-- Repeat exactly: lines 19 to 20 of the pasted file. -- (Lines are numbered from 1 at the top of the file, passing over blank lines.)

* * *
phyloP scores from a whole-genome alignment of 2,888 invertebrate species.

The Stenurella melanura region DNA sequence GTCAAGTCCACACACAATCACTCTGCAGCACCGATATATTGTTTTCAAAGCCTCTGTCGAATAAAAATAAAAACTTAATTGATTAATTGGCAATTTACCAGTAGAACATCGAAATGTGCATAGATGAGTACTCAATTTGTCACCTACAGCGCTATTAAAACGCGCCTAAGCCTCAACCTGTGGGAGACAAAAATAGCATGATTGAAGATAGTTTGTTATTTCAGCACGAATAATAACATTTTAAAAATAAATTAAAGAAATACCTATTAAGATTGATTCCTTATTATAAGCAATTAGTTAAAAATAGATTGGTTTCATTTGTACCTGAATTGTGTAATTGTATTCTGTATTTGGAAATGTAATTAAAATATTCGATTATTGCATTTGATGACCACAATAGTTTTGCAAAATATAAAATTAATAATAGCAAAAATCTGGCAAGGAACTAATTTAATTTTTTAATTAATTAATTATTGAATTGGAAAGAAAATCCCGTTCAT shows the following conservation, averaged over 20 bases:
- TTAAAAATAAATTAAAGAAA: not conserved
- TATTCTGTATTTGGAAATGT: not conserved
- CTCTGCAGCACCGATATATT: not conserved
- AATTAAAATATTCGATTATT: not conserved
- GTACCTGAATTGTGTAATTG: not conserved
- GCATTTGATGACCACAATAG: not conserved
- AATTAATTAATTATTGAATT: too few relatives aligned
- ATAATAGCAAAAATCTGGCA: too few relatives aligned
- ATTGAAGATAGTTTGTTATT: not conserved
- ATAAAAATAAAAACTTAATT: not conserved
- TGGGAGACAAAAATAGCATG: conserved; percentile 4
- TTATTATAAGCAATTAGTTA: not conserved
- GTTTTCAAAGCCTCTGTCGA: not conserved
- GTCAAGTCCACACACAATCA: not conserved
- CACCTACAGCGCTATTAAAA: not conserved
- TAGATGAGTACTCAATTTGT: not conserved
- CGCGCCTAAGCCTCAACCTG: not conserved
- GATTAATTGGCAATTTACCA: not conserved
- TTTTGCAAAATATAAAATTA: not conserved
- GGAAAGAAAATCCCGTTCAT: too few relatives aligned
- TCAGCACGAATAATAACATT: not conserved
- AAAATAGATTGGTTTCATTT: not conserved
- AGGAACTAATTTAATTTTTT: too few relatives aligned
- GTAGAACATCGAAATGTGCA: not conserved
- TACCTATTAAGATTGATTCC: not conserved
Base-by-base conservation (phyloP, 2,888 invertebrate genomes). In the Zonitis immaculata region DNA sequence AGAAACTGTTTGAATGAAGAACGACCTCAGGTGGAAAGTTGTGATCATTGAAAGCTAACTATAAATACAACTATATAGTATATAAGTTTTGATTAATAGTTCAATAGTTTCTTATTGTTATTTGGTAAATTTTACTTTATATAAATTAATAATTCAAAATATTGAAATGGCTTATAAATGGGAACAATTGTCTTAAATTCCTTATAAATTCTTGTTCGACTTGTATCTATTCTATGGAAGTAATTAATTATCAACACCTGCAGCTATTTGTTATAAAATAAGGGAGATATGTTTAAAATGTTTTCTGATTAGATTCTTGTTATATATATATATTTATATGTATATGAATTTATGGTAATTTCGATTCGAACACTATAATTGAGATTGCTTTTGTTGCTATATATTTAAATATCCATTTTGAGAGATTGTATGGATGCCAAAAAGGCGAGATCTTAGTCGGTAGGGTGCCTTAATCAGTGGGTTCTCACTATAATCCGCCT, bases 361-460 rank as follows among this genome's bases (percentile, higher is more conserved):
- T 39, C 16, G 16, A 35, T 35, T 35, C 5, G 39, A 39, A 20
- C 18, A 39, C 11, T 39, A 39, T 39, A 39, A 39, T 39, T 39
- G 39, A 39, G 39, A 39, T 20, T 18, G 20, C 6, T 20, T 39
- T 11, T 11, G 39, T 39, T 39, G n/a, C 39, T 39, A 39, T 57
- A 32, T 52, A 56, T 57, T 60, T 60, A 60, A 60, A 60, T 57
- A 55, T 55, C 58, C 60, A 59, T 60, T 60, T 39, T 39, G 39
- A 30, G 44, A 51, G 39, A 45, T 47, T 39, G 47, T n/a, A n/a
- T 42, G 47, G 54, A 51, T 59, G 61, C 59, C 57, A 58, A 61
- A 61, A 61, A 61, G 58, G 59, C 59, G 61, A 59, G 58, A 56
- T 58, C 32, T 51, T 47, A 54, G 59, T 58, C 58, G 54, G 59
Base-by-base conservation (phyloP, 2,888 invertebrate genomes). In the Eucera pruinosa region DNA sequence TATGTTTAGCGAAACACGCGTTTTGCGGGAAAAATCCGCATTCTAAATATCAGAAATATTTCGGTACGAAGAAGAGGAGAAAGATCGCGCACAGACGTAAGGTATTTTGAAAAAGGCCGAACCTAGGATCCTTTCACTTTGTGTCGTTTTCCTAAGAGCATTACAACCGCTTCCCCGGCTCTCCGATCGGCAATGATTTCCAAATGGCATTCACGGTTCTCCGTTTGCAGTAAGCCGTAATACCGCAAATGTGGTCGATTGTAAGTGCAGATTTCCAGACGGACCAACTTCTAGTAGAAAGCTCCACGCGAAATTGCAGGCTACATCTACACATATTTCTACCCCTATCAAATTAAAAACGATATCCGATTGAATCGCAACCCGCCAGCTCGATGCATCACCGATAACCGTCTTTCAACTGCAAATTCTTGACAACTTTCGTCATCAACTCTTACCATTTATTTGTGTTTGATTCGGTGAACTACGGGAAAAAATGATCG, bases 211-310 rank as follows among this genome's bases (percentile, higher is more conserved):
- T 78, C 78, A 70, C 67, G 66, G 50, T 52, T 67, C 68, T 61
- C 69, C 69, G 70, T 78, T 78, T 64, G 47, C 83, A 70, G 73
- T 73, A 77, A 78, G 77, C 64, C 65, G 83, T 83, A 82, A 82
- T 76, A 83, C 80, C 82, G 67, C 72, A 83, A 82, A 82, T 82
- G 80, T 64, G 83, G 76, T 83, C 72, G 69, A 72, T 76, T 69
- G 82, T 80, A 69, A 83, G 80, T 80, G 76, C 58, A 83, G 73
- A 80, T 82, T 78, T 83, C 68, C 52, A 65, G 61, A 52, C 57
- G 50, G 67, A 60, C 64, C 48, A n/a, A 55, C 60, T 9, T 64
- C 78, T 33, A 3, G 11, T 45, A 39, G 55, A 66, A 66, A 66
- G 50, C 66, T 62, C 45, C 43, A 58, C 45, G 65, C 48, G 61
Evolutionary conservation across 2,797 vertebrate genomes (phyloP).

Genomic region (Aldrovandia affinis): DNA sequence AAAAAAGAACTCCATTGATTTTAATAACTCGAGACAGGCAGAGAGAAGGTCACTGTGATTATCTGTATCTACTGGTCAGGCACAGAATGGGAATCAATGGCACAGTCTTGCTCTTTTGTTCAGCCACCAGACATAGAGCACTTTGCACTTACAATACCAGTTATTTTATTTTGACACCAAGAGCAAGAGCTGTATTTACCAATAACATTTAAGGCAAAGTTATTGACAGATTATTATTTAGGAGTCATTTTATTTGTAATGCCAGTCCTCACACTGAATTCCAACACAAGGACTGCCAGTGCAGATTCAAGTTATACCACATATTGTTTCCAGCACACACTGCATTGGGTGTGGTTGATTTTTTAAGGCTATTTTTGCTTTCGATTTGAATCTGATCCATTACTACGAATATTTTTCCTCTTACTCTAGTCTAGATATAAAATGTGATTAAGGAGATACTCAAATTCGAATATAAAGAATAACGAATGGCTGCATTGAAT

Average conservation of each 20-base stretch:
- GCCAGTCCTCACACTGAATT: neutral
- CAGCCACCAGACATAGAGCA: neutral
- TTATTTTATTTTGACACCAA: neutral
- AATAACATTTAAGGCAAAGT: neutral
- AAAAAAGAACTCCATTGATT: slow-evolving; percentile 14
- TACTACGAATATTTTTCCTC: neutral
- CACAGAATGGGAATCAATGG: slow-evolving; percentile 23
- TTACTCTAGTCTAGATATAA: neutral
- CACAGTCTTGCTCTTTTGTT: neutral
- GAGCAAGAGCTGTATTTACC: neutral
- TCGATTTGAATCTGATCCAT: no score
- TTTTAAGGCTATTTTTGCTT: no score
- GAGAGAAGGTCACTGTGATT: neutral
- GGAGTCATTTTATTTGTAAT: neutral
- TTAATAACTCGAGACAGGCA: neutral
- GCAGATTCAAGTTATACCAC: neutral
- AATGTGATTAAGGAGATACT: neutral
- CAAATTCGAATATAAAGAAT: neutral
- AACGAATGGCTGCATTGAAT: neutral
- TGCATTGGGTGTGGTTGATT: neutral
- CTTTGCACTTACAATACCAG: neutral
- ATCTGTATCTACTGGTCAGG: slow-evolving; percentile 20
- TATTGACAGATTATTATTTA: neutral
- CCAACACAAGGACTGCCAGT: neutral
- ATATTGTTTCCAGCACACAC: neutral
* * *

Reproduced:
- CGCGCCTAAGCCTCAACCTG: not conserved
- GATTAATTGGCAATTTACCA: not conserved